How to Set a Live Photo as Your iPhone's Wallpaper

By now, you likely know that the camera on your iPhone 6s and 6s Plus can capture Live Photos — still images with a few seconds of audio and video included. What you may not know, though, is what you can you do with Live Photos once you've taken one.

You can share them with other iPhone users running iOS 9 via Messages as well as through the Photos app on Macs running OS X El Capitan. Facebook and Tumblr have also added support for Live Photos. But you take special Live Photos you want to keep close at hand and turn them into wallpapers for your iPhone.

MORE: How to Shoot Live Photos on an iPhone

Apple already provides nine free live wallpapers as options. You'll find them by going to the Settings app and tapping Wallpaper. From there, select Choose Wallpaper followed by Live to see Apple's selections. Having a Live Photo as the wallpaper for your Lock Screen brings dynamic movement when you press down on the iPhone's screen, which can add some personality to your phone.

If you'd prefer one of your original Live Photos to be your wallpaper, here's what to do.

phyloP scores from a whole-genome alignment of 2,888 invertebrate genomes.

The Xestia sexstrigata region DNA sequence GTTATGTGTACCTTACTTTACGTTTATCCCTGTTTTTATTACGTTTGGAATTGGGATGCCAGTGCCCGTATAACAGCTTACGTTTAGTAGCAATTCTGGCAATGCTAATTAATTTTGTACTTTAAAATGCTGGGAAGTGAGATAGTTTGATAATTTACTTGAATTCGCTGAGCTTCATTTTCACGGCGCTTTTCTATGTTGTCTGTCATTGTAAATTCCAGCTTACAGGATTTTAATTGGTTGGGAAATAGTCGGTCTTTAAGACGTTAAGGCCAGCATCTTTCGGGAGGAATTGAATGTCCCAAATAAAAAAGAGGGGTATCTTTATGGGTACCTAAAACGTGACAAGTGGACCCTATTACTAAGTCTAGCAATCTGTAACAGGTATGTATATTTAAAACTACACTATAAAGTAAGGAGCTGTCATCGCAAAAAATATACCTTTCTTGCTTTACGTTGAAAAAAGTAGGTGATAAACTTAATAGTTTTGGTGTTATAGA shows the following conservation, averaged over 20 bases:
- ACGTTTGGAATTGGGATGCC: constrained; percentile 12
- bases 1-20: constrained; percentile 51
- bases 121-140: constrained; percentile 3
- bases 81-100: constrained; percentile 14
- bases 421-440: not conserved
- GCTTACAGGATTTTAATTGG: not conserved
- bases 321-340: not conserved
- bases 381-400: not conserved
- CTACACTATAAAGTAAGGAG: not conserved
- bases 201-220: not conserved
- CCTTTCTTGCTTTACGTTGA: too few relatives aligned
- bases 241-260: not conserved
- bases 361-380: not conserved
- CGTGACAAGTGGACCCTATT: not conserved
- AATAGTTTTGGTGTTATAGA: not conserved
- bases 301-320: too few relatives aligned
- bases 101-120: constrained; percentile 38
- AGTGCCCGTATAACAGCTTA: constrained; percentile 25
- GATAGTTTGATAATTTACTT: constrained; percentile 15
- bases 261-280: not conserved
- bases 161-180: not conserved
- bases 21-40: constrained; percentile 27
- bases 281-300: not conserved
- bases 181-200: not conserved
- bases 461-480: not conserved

1. Launch Settings.

2. Tap Wallpaper.

3. Select Choose a New Wallpaper.

4. Tap Camera Roll to access the Live Photo you want to set as your wallpaper.

5. Select the photo. By default, it will be set as a Live Photo, but you can also opt to make it a still shot from the menu at the bottom of the screen.

6. Press down on the screen. You'll see how the photo will look when it animates.

7. Tap Set and choose Lock Screen, Home Screen or Both.

The next time you switch on your phone, you’ll view your own animated wallpaper with a simple press and hold.

Jackie Dove

Jackie is an obsessive, insomniac tech writer and editor in northern California. A wildlife advocate, cat fan, and photo app fanatic, her specialties include cross-platform hardware and software, art, design, photography, video, and a wide range of creative and productivity apps and systems. Formerly senior editor at Macworld and creativity editor at The Next Web, Jackie now writes for a variety of consumer tech publications.